OLEAN, NY – As Cattaraugus County Legislator John Padlo nears the end of his third and final term in that office, he believes he has held true to values learned at home in Olean and honed during his years as a student at St. Bonaventure University.
His main focus has been to serve the needs of the people.
“When I got elected to office, I had an agenda, but it wasn’t a political agenda," Padlo, a Democrat representing District 8, said. "My agenda was working and doing what was in the best interest of the people.”
And that agenda of helping people and keeping the interests of others before his own was something Padlo learned growing up in what he termed a "political" household. His father, the late Joseph F. Padlo, served 30 years in public office, first as an alderman, then on the former Cattaraugus County Board of Supervisors, and then on the county legislature. His mother was the late Anna F. Padlo.
“The university and the Franciscan spirit have always been with me,” he said. “But growing up in a household where politics was always at the forefront, my mother and my father have always taught me the importance of helping people out, especially those who were less fortunate.”
Padlo recalled that during his 12 years in the legislature, he helped ensure proper financing for the sheriff’s department operations and helped determine necessary road work.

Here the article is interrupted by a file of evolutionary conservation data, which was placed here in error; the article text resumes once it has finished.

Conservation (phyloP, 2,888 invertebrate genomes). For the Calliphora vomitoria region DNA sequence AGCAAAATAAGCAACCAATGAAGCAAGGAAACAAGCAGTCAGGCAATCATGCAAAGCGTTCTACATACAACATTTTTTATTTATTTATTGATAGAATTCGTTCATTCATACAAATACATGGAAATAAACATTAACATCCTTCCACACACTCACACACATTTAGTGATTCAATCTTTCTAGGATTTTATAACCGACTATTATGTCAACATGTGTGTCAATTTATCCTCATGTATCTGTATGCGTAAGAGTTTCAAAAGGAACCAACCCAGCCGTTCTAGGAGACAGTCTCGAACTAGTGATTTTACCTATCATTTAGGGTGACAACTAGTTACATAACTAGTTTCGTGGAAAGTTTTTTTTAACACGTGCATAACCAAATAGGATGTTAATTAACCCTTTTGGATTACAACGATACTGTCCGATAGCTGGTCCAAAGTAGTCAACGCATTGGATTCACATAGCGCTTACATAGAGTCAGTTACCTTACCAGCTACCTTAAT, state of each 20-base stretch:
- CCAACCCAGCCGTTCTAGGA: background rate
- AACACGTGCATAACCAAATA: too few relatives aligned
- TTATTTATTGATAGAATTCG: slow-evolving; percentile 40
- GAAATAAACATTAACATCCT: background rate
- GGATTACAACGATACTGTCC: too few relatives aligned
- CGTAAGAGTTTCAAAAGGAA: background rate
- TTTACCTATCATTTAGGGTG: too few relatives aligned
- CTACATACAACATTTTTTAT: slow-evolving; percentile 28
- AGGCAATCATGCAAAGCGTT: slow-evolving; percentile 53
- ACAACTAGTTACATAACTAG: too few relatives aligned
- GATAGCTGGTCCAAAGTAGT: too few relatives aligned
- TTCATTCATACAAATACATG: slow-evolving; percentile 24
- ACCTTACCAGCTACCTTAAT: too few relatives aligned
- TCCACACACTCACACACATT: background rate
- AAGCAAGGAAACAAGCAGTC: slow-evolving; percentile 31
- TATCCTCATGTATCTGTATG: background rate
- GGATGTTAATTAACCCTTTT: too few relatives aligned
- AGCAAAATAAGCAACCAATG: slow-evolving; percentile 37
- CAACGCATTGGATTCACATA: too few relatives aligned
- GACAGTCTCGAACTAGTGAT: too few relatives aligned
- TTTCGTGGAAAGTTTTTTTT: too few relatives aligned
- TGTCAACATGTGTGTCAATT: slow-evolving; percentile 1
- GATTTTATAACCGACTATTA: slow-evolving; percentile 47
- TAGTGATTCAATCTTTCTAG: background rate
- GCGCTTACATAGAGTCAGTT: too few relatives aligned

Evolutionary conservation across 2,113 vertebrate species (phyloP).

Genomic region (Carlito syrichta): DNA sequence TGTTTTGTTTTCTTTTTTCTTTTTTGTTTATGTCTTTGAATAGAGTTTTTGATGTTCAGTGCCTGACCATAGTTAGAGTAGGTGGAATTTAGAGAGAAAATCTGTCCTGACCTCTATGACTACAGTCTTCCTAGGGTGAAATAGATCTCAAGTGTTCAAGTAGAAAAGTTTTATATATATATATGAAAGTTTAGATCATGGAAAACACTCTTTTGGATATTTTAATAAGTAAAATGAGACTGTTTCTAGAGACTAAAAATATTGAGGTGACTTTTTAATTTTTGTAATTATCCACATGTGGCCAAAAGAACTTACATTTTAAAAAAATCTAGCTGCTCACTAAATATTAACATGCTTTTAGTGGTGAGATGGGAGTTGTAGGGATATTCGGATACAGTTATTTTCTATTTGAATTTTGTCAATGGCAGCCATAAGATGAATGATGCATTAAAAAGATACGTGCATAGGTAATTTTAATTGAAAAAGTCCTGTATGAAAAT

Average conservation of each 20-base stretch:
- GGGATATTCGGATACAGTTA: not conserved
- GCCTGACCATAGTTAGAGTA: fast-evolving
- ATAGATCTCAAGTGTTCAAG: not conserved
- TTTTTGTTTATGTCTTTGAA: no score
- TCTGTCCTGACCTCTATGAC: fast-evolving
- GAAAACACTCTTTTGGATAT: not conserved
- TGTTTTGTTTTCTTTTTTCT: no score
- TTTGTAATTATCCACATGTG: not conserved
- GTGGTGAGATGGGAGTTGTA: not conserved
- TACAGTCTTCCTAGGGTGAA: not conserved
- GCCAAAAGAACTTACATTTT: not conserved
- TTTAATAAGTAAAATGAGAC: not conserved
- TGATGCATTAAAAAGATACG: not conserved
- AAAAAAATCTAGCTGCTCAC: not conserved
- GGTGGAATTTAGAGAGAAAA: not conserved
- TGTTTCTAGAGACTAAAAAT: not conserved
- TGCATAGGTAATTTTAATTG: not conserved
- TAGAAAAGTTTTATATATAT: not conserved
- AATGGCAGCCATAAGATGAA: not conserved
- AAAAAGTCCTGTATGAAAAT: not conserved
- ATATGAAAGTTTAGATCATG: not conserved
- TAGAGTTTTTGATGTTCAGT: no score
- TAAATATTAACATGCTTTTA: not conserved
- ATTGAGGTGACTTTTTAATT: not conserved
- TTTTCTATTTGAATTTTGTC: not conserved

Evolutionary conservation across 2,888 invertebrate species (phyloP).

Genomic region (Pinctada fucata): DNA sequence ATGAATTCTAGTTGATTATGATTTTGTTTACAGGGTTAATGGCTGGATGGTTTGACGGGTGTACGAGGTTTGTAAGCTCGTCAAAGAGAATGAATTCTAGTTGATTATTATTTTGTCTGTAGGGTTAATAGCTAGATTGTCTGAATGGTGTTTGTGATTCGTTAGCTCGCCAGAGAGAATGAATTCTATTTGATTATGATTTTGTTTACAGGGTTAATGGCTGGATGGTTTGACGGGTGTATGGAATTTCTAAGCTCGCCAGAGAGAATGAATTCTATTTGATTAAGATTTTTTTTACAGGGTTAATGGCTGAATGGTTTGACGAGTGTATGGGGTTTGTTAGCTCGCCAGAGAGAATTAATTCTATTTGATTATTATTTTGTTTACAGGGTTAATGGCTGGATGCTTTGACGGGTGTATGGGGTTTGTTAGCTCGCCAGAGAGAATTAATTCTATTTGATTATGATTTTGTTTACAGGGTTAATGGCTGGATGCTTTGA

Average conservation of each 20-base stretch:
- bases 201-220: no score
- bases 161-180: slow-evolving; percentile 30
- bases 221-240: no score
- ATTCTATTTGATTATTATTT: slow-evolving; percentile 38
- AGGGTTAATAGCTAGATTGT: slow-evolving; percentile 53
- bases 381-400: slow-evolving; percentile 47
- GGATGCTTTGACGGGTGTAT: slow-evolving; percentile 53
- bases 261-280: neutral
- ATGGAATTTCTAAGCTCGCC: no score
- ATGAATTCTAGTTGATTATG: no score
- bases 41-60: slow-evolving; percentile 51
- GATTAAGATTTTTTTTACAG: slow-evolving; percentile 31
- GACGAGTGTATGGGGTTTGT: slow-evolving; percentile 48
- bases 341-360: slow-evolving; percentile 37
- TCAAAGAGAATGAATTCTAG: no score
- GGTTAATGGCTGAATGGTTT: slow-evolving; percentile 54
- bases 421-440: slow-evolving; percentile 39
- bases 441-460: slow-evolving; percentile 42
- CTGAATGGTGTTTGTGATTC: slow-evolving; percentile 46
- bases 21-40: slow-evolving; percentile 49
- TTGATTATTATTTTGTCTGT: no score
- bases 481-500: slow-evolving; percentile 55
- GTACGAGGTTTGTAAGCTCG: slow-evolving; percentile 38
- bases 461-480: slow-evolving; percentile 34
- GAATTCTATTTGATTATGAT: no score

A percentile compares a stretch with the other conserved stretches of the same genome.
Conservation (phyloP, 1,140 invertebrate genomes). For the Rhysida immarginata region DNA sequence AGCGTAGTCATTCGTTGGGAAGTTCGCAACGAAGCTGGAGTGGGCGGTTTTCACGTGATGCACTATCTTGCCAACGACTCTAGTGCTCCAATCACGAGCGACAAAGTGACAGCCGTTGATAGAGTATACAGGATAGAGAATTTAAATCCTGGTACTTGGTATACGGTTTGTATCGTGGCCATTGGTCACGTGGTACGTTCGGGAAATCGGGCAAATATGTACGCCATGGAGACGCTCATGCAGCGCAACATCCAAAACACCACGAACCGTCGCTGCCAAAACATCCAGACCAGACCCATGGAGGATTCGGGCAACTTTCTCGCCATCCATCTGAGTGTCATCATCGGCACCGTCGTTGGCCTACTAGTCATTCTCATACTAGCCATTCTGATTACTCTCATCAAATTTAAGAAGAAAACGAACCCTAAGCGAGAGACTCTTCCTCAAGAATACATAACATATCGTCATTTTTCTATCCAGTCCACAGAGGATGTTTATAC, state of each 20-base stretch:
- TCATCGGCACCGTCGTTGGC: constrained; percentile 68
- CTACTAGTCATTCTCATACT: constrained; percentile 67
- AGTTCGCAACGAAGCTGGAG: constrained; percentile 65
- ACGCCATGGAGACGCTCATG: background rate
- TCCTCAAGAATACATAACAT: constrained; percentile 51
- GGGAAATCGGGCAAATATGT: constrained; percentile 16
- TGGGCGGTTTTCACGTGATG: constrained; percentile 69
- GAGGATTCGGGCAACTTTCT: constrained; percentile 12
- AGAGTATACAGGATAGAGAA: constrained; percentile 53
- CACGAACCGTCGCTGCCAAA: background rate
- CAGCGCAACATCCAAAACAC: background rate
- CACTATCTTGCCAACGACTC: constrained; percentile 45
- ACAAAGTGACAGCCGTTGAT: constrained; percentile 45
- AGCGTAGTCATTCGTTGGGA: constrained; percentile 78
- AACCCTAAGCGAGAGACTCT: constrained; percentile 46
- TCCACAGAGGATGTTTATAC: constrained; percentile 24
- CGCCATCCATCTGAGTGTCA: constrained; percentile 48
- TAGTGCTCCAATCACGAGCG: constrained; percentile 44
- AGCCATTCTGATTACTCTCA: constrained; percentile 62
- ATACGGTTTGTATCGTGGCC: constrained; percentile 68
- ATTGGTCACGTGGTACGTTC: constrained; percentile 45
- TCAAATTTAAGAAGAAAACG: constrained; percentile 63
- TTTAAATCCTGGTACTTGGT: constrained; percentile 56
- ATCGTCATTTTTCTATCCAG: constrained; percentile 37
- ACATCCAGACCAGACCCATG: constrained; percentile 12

And he is proud to note he helped keep the Pines Healthcare & Rehabilitation Facilities in Machias and Olean as county operations.
“At one time the county explored options as both of our nursing homes were not generating a profit," Padlo said.
Constituents feared that if those nursing homes were sold, the quality of healthcare would be lowered and operations would become more about profit, Padlo said, and he credited nursing home directors, county administrators and community members for the success in keeping the Pines campuses in business.
The solution, he said, was the use of an intergovernmental transfer, which required the county to spend about $2 million dollars to get $4 million in return.
Deputy County Administrator Kelly Reed explained that the intergovernmental transfer program "provides Medicaid rate enhancements to all non-state operated publicly owned nursing homes.” Working with the state of New York to spread funds to the county-run nursing homes, each county must pay half of what they intend to receive from the federal government.
Padlo, the Minority Whip, was honored on Dec. 11, along with two other county legislators whose terms also are ending: Chairman James J. Snyder (Republican, District 8) and Republican Majority Leader Donna Vickman (District 3).
Padlo said he hopes his successor keeps in mind that the role of legislator is to be a voice of the people.
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